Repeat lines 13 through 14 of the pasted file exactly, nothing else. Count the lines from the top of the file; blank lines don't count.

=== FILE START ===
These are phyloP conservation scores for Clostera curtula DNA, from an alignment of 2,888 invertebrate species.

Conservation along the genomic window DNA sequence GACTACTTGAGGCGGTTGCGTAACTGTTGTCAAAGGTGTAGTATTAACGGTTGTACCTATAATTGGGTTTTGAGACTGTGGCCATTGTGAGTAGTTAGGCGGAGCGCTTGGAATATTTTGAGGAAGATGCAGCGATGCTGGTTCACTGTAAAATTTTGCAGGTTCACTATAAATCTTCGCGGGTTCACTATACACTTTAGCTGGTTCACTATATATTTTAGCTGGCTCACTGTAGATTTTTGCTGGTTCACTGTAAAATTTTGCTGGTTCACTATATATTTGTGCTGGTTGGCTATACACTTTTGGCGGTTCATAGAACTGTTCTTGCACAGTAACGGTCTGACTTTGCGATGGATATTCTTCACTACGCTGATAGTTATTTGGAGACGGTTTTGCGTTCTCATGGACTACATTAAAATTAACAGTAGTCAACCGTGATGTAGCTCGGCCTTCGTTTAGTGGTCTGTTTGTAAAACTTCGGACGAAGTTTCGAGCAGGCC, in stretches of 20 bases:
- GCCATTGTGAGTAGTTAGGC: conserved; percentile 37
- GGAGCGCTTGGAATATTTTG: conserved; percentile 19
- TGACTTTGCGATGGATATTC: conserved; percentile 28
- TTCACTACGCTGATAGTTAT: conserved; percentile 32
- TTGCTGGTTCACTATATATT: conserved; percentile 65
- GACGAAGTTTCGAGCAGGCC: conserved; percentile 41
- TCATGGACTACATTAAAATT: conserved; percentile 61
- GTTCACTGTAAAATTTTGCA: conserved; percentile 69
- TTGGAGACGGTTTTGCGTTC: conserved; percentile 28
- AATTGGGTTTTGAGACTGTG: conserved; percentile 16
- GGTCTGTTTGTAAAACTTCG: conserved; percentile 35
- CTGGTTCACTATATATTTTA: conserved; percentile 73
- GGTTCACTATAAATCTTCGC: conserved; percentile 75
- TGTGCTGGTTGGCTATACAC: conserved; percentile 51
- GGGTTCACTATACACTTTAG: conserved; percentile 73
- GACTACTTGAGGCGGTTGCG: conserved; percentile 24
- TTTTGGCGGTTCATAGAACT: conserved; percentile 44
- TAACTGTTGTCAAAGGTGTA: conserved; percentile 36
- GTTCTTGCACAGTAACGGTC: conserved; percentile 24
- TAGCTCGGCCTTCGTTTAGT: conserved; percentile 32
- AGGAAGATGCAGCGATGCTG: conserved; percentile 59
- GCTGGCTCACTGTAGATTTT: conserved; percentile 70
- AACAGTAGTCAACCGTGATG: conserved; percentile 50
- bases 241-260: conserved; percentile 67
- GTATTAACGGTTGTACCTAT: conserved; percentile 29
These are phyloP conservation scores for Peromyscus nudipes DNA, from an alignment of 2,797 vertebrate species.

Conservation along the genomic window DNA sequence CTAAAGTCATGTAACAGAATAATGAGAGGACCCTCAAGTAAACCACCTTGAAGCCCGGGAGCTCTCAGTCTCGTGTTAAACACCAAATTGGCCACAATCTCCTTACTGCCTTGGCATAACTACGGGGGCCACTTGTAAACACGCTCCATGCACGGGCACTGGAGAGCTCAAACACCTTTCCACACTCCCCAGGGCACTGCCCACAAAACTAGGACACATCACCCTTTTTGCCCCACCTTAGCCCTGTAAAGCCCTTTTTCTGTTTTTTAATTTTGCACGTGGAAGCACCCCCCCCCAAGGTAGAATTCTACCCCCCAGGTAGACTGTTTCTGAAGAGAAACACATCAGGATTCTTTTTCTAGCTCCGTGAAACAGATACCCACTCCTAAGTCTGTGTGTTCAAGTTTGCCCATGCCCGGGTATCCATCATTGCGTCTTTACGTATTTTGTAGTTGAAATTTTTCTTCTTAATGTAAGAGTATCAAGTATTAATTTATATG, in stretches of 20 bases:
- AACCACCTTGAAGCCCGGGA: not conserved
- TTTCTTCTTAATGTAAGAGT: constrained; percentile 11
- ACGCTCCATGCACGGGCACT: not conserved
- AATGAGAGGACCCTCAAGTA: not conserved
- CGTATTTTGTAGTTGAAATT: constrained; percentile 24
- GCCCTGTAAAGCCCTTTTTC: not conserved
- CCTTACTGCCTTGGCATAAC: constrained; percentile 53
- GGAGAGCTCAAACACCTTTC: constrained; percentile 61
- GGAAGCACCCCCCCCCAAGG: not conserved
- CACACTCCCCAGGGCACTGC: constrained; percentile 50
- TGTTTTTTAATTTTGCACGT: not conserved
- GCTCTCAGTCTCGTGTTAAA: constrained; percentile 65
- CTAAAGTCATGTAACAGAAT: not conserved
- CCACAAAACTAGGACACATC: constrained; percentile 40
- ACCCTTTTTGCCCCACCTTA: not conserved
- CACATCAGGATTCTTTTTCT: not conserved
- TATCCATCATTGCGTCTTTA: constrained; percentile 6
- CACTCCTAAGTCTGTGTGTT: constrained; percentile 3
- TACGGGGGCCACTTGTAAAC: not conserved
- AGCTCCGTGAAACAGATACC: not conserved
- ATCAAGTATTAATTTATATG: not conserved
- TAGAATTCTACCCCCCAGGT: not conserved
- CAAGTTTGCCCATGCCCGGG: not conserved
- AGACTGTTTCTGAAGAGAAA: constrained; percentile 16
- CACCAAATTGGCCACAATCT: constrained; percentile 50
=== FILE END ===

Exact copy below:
- GGTCTGTTTGTAAAACTTCG: conserved; percentile 35
- CTGGTTCACTATATATTTTA: conserved; percentile 73